I was recently told by a new hire that in her previous practice she was advised that when serum is administered in the posterior subcutaneous tissue (arm of course) that patients were more likely to have significant localized reactions. Her technique is to inject more anteriorly which I believe presents the risk of IM deltoid injection on the leaner patient. There is more subcutaneous tissue posteriorly and in my experience this is the appropriate injection site. Can you please provide direction as to what is the best location for serum administration?


Thank you for your inquiry.

We received a very similar inquiry which was posted on our website on October 20, 2011. I believe that the response to that inquiry applies to your question as well, even though the sites you mentioned are slightly different. For your convenience, I have copied the question as well as the response below. I might mention, parenthetically and anecdotally that as a patient who has received allergy injections as well as a physician who has given them I find the best place to be posterior subcutaneous tissue as well. But as you can see from reading the response below we really have no data to confirm either opinion.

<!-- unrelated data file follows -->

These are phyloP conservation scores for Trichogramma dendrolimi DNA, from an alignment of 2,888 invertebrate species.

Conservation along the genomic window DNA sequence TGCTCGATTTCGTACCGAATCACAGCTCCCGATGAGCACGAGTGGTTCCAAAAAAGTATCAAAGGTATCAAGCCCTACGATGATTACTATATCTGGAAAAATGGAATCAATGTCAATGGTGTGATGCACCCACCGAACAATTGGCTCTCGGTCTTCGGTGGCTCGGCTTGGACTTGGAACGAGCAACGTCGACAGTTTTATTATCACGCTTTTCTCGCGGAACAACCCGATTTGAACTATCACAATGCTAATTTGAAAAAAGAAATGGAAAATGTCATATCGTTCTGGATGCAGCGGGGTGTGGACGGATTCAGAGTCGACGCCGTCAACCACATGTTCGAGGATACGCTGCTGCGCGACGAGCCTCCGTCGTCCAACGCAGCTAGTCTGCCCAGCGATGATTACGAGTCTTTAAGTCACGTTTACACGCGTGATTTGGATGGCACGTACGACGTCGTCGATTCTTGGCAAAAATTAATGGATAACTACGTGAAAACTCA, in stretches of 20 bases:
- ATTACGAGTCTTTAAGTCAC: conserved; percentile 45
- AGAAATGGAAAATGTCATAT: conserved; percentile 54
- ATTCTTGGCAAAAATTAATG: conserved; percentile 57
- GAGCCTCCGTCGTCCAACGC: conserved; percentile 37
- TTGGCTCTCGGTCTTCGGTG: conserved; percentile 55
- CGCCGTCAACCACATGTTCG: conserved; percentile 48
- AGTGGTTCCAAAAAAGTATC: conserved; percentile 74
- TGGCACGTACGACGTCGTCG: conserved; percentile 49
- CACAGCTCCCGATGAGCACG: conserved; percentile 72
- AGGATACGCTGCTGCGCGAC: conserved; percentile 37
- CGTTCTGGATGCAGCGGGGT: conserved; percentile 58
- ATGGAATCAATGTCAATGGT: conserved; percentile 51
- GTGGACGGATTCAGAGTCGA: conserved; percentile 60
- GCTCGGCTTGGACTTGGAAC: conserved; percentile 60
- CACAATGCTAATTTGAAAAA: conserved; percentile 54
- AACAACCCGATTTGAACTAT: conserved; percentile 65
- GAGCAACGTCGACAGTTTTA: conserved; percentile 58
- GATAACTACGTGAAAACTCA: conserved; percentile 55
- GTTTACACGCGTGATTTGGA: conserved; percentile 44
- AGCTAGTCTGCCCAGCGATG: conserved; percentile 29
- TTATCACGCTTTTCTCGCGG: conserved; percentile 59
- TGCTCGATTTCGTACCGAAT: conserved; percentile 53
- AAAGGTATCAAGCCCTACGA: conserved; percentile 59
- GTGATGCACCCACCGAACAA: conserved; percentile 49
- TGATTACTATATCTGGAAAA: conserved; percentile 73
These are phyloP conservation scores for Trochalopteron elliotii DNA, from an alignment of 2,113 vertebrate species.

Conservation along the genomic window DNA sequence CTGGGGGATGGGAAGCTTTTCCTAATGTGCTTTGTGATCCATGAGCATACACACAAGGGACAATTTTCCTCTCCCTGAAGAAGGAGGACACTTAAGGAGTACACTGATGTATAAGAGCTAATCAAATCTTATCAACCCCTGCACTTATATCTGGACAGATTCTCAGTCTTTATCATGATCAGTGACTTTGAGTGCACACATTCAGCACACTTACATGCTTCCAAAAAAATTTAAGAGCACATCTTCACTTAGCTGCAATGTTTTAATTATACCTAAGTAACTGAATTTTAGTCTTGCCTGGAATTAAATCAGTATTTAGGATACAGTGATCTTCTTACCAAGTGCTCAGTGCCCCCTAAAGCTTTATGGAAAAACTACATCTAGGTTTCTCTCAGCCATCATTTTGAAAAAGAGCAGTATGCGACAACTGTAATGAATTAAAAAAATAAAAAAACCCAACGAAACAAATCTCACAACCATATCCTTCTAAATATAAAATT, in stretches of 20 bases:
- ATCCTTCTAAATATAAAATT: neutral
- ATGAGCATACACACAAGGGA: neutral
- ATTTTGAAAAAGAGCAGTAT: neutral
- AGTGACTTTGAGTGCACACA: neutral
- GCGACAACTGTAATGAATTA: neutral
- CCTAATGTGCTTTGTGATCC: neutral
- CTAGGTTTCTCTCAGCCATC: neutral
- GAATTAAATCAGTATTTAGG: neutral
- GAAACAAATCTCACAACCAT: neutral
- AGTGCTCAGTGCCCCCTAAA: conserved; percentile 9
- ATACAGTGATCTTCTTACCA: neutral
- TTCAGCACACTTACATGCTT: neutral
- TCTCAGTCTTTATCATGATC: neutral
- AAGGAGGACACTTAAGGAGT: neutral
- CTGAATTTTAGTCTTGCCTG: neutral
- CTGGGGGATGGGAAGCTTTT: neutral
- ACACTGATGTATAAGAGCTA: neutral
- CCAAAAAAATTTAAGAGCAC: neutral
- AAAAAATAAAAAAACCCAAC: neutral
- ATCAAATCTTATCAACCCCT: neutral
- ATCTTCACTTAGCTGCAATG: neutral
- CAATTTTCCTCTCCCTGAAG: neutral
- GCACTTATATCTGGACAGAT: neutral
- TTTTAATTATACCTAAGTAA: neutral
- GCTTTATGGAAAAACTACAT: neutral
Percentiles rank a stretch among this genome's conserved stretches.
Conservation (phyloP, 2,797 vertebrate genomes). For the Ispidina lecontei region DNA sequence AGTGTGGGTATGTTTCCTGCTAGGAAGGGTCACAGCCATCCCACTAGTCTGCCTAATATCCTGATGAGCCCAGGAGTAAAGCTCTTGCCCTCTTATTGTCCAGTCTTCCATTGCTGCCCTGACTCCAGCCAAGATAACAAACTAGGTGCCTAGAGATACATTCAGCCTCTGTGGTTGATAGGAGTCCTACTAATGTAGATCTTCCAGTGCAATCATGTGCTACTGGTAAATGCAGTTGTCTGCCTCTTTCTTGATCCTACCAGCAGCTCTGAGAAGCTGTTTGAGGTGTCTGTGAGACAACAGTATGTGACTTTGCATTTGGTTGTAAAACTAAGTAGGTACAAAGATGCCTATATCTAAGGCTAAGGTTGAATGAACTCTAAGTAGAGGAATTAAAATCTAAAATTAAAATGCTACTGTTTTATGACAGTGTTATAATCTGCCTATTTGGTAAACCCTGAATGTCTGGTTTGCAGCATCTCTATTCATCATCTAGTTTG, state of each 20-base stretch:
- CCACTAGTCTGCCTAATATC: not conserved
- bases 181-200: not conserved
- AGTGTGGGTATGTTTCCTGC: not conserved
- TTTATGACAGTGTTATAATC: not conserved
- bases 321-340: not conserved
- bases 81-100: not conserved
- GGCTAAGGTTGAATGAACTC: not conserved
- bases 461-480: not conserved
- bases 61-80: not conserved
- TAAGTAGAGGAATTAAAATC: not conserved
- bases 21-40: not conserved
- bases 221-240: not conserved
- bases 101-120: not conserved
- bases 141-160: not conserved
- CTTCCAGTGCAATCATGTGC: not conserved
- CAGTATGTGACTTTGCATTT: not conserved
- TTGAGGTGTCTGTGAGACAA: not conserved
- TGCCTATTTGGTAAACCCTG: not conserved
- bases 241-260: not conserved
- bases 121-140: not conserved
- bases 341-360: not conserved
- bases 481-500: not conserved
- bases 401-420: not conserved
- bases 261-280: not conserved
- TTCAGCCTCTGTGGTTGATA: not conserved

Thank you again for your inquiry and we hope this response is helpful to you.

Posted 10/20/2011
Preferred location for allergy shots

Question: Will giving allergy shots SQ in the distal part of the upper arm (closer to the elbow) cause bruising and extensive edema versus giving the injection in the medial/back portion of the upper arm? Patients c/o the above issues when our MA gives the allergy shots and the only thing I've observed is that it is given much lower than where I give the shots. Any ideas?

Answer: Unfortunately we cannot give you a definitive answer to your question because there are no studies that have compared the locations you mention. I can only express a bias based on personal experience as both a patient who has received allergy injections and as a physician who has administered them.

I have found that injections given in the medial/back portion of the upper arm to be more comfortable and less likely to cause local reactions.

Parenthetically you might find the link below helpful in regards to the technique involved to administer allergy injections.


Thank you again for your inquiry.

Phil Lieberman, M.D.

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AAAAI - American Academy of Allergy Asthma & Immunology